Brontosaurus skeleton by Othniel Charles Marsh, circa 1880s.
The news that ‘Brontosaurus is back!’ made international headlines recently. Since 1903, paleontologists have been explaining that ‘Brontosaurus’ didn’t exist. It was considered just a subspecies of Apatosaurus… until now.
When a new species is named, a researcher must demonstrate that the species is unique, and different from any closely related species. If another researcher can prove that it is not notably different, the new species designation is rejected. So it was with Brontosaurus. In 1879, paleontologist Othniel Charles Marsh named a fossil skeleton he had found ‘Brontosaurus.' However, a second paleontologist named Elmer Riggs later demonstrated that the fossils were not sufficiently different from Apatosaurus (a species Marsh had named in 1877) to warrant their own designation. Because Apatosaurus had been named before Brontosaurus, Apatosaurus was the name that stayed, and ‘Brontosaurus’ became a nomen dubium (Latin for ‘doubtful name’).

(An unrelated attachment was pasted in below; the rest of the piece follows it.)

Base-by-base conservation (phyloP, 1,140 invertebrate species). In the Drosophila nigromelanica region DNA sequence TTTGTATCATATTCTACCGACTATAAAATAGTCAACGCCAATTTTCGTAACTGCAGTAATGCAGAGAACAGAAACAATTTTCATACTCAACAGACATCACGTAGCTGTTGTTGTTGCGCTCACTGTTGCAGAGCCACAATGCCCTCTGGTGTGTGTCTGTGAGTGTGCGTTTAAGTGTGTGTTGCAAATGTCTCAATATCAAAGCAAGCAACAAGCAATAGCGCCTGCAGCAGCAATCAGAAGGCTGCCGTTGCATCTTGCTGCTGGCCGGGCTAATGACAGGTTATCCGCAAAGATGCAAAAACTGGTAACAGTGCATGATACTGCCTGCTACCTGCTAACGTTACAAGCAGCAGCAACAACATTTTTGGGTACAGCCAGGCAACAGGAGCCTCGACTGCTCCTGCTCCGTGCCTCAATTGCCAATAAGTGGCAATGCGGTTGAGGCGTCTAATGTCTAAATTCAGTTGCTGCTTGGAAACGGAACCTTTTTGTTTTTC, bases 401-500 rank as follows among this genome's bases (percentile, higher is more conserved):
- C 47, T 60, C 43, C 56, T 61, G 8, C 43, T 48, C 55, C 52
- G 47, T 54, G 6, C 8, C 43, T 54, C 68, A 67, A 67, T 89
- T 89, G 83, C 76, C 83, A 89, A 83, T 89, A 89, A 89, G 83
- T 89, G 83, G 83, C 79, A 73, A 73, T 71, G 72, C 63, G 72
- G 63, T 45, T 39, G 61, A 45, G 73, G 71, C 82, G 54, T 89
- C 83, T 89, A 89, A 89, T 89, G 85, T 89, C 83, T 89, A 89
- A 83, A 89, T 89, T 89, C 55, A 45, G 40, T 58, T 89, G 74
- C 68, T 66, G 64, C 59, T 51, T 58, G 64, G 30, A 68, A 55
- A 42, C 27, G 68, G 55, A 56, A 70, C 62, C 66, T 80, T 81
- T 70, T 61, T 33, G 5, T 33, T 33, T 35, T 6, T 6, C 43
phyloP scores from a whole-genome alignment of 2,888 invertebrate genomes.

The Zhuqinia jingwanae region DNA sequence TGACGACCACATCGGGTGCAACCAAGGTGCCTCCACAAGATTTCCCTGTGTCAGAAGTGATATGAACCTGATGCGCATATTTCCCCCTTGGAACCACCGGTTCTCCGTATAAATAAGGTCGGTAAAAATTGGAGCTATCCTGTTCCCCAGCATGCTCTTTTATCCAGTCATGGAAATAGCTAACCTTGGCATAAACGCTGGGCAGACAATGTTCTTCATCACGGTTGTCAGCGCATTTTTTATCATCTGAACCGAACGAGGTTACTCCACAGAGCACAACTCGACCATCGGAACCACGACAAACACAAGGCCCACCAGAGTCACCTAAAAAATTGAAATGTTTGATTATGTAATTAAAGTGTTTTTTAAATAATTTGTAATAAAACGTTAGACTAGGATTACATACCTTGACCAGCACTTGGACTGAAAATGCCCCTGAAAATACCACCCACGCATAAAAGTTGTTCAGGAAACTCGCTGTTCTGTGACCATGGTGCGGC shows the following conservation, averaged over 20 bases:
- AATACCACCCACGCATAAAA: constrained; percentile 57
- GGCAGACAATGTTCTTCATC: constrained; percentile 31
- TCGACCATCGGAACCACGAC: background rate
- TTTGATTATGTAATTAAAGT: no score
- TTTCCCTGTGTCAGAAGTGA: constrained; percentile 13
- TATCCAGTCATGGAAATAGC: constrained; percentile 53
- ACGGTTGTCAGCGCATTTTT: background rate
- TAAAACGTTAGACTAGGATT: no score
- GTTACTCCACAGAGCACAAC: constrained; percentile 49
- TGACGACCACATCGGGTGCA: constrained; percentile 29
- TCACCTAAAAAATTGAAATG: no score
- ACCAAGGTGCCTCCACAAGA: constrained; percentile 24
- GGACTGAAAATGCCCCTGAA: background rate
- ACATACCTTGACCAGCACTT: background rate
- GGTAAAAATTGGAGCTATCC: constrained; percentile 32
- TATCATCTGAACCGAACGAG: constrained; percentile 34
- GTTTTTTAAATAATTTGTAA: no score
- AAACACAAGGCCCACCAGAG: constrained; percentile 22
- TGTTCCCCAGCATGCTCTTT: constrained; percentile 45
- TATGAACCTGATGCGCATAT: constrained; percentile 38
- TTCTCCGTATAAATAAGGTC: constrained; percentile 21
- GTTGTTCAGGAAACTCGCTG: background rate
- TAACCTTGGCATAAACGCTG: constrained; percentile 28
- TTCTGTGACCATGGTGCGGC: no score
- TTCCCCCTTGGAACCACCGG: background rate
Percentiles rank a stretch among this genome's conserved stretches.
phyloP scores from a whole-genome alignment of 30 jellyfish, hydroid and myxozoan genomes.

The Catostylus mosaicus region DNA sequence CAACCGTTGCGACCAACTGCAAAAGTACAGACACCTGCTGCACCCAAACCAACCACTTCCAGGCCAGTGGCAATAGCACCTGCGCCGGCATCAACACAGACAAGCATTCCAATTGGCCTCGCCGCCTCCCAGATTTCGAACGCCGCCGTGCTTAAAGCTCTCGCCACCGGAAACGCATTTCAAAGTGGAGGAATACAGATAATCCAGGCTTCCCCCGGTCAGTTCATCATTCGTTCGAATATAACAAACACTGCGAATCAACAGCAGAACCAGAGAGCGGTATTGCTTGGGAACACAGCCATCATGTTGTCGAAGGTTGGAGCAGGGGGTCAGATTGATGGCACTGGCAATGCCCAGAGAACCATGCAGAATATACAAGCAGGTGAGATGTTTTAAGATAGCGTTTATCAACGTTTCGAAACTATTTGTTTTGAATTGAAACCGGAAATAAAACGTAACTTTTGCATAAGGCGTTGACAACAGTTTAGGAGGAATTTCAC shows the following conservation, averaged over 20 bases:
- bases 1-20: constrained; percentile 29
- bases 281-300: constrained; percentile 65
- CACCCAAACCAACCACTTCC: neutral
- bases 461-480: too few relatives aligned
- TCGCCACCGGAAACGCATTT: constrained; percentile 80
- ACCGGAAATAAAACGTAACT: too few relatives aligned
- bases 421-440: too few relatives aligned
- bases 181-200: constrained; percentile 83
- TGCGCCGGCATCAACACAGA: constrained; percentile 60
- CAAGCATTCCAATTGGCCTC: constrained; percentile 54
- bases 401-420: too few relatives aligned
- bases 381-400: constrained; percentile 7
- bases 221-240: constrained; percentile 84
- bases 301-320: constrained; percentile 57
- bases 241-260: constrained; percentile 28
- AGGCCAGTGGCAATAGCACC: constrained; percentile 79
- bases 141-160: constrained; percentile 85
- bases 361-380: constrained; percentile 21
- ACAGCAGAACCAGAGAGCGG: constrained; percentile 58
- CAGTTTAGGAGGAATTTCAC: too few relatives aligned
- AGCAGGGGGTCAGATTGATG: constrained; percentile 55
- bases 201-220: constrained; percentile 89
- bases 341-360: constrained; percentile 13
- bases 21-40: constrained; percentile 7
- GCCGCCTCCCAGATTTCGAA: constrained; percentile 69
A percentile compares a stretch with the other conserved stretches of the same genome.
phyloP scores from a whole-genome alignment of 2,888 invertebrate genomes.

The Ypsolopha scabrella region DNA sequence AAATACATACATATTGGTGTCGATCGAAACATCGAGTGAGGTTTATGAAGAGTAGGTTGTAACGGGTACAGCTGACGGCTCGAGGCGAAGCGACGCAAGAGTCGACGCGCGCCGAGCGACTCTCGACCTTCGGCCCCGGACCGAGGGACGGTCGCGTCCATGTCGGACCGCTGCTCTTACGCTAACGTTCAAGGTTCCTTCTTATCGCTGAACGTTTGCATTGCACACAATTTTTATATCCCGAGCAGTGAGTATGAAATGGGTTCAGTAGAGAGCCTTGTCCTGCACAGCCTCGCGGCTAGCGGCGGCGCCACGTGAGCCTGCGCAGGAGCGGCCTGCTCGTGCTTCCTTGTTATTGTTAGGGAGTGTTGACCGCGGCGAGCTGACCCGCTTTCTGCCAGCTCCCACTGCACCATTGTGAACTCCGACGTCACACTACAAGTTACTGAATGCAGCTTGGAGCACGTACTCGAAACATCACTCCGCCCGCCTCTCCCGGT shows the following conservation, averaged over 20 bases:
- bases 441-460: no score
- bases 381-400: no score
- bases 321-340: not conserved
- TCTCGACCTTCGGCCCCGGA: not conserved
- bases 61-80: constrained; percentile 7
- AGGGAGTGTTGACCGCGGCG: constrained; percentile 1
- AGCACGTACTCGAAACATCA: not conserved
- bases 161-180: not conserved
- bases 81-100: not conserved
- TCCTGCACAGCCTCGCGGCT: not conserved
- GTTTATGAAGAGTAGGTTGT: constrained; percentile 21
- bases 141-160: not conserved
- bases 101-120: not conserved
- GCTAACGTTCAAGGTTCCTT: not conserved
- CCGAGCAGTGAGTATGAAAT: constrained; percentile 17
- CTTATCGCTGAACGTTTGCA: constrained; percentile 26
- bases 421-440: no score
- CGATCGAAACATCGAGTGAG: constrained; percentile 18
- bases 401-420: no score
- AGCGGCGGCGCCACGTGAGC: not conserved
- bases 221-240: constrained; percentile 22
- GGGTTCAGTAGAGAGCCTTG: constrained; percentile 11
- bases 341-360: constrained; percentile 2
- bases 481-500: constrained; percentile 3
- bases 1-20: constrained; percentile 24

In a 2015 study by Emanuel Tschopp and colleagues, the relationships between diplodocids (the group of long-necked dinosaurs that Apatosaurus and Brontosaurus belong to) were re-examined. The paleontologists used new, sophisticated techniques and different statistical analyses to resolve the diplodocid phylogeny (‘family tree’). When they ran their analysis, three Apatosaurus species that had originally been described as Brontosaurus grouped together. This meant that Apatosaurus and Brontosaurus were different enough to be considered different groups; hence Brontosaurus is a legitimate species again.
This study comes down, in part, to ‘what is a fossil species?’ Obviously we can't go back in time and see if Apatosaurus and Brontosaurs could mate to produce fertile offspring, which is the modern definition of an animal species. We have to rely on fossil evidence and on continuously evolving techniques to better understand the ancient world.